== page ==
The endless inventions of the famous French chef Auguste Escoffier (1846-1935) include many iconic dishes such as peach Melba and several duck recipes. Escoffier is recognized as the inventor of new restaurant concepts in collaboration with César Ritz (1850-1918), the hotel impressario. In particular, Escoffier was responsible for firmly establishing the custom of à la carte dining where restaurant diners ordered from a menu rather than being served a set meal. His restaurants in several cities were popular with the highest of high society, with European royalty and with other celebrities, notably the Prince of Wales (later King of England); the Kaiser of Germany; author Emile Zola; opera diva Nellie Melba; and actor Sarah Bernhardt. Steamship lines, American hotels, and many restaurants requested the services of Escoffier as a consultant, which he gladly accepted because he wanted to promote fine French food throughout the world.
After Escoffier's death, his grandson created the book Memories of My Life from a number of documents found among his papers. The English translation, published in 1997, contains additional material. Besides all of the well-known accomplishments, Memories documents Escoffier's military service in the Franco-Prussian War (1870-1871), when he cooked for the troops and was taken as a German prisoner of war. He reveals himself to have been a generous person. For example, he arranged to have properly conserved leftover food from a restaurant regularly donated to a charity home where it enabled residents to enjoy an excellent meal. He requested that a tribute fund meant to purchase a gift for him, in honor of his retirement, be donated instead to an old-age home for destitute chefs.
I regret to say that I don't think the recipes in the book are achievable now, at least not as written. Too many truffles, for one thing. Consider the recipe for Mousse de Merlan aux Ecrevisses (fish mousse with shrimp, subtitled "Le Réve de Katinka" in honor of a famous dancer). Besides fish and shrimp, it calls for "a few" sliced truffles to line a mould for the mousse, and then another 125 grams of raw truffles to flavor the sauce -- up to $1000 worth of truffles at current prices.
Besides the cost of truffles, making a mousse by Escoffier's method is very demanding. It requires pressing a mixture of fish and other ingredients through a fine sieve, chilling it on ice, and working in heavy cream. Too much work for me. However, I love the following instructions from the recipe, especially the part about using one's sense of smell:
"While the mousse is cooking, boil 36 large shrimp in a white wine court bouillon. Remove their shells and place the tails in a sauce pan with 2 teaspoons of butter and 125 grams of raw truffles, peeled and sliced, and a little salt and pepper. Cover the saucepan and heat the shrimp for several minutes, until the aroma of the truffles is perfect." (p. 80)Escoffier's most famous dish is surely Peach Melba, named for the famous soprano Nellie Melba (1861-1931). Escoffier invented it, he wrote, "for the opening of the Carleton Hotel," which was in 1899. He continued:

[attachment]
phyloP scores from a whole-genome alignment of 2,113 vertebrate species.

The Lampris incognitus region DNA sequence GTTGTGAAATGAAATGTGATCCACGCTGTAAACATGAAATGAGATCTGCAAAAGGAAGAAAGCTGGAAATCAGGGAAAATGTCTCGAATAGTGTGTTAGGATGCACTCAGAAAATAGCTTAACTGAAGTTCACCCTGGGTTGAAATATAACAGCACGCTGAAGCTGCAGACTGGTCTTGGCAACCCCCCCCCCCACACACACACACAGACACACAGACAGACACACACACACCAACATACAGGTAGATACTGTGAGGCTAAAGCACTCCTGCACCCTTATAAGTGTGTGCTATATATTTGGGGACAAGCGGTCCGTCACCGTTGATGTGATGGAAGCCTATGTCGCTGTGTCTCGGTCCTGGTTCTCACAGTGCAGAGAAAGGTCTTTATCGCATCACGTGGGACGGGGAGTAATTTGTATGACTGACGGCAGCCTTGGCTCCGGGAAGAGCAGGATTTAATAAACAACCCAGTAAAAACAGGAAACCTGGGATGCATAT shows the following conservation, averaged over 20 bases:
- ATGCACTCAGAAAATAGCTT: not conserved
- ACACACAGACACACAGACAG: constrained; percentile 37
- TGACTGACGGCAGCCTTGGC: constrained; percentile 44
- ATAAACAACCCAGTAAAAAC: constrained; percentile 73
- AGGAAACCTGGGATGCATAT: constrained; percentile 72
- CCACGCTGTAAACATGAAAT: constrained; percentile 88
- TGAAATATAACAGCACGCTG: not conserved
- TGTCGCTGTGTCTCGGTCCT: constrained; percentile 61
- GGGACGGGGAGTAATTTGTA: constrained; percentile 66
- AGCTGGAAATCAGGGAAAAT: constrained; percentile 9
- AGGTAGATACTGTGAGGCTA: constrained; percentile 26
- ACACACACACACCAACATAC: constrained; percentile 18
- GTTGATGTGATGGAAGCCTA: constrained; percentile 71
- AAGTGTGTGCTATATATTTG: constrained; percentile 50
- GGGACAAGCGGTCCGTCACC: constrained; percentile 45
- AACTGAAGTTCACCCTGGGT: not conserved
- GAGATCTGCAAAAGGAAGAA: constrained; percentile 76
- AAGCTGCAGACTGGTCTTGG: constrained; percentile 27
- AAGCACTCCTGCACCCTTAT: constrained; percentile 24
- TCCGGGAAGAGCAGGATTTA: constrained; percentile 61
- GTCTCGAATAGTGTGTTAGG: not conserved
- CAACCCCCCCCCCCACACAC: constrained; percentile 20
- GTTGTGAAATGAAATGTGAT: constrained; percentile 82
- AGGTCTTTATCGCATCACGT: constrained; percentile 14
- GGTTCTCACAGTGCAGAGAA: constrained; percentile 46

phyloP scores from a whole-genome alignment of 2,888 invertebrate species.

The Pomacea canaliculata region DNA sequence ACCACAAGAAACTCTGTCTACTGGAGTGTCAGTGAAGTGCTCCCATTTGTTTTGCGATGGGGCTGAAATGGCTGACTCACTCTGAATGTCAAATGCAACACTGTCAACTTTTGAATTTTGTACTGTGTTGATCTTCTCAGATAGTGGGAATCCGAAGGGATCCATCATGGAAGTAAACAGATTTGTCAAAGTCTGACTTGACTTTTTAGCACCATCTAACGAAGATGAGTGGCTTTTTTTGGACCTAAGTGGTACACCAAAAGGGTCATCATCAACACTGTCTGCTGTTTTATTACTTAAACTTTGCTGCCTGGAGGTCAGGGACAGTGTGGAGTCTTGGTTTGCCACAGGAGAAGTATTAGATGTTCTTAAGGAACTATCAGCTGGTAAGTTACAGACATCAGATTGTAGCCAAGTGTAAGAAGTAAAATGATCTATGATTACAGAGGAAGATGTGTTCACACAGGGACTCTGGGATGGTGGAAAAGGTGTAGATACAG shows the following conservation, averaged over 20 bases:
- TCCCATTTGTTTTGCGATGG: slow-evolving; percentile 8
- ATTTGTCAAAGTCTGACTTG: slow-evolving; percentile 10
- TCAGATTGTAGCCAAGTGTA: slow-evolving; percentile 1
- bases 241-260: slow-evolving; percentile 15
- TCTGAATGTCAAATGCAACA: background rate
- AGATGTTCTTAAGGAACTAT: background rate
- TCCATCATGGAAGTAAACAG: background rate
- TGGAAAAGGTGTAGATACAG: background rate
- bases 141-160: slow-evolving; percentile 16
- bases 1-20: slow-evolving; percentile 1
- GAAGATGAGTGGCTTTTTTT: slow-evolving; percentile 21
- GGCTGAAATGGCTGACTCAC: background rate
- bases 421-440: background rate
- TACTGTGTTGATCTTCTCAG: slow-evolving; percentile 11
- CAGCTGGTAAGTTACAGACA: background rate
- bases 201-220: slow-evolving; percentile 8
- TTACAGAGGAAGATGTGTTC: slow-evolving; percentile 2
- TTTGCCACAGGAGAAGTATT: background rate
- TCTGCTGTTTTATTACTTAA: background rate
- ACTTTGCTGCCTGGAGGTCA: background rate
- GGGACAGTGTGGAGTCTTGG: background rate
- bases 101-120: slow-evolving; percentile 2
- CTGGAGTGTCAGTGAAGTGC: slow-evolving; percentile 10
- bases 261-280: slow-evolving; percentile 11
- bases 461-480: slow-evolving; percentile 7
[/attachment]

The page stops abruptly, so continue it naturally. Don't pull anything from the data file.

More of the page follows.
"I presented her with a dessert of peaches on a bed of vanilla ice cream, covered with a lace of spun sugar, and placed in a silver bowl nestled between the wings of a beautiful swan sculpted out of a large block of ice. The effect was stunning." (p. 115)It's essential to use "tender and very ripe peaches... and a purée of sugared raspberry." Warnings against substitutions are emphatic:
"Any variation on the recipe ruins the delicate balance of its tastes. ... Some take the liberty of replacing the raspberry purée with strawberry jam or red currant jelly... Others suggest decorating the peach with whipped cream. The results obtained have absolutely nothing to do with the original recipe and could hardly satisfy the palate of a real connoisseur." (p. 116)In other words, if you want to follow Escoffier, you better get it right! If you see Peach Melba on a menu today, it's probably a peach half (maybe from a can) with red fruit sauce, ice cream, and whipped cream. Escoffier would not approve! A google search for "peach melba" suggests that there's a whole lot of desecration going on.
Escoffier's Memories include only a few of the most notable recipes. A huge number of Escoffier's recipes and techniques, along with many traditional French culinary skills, appeared in 1903 in his immediately classic book: Le Guide culinaire, aide-mémoire de cuisine pratique, translated as The complete guide to the art of modern cookery. Escoffier clearly intended the book as a guide for chefs in fine restaurants, but also he says:
"It is absolutely necessary that waiters be able to answer the questions of any customer wanting to know the content of any dish, without having to ask somebody in the kitchen. Therefore, they need precise information put forth concisely." (p. 172)Although I've always had the impression that Escoffier was very old-school, and had been superseded by various subsequent styles of French cuisine, I was surprised at how many of his essential ideas still seem relevant at the current times. Wouldn't it be nice if waiters were truly well informed? And if restaurateurs had a social conscience?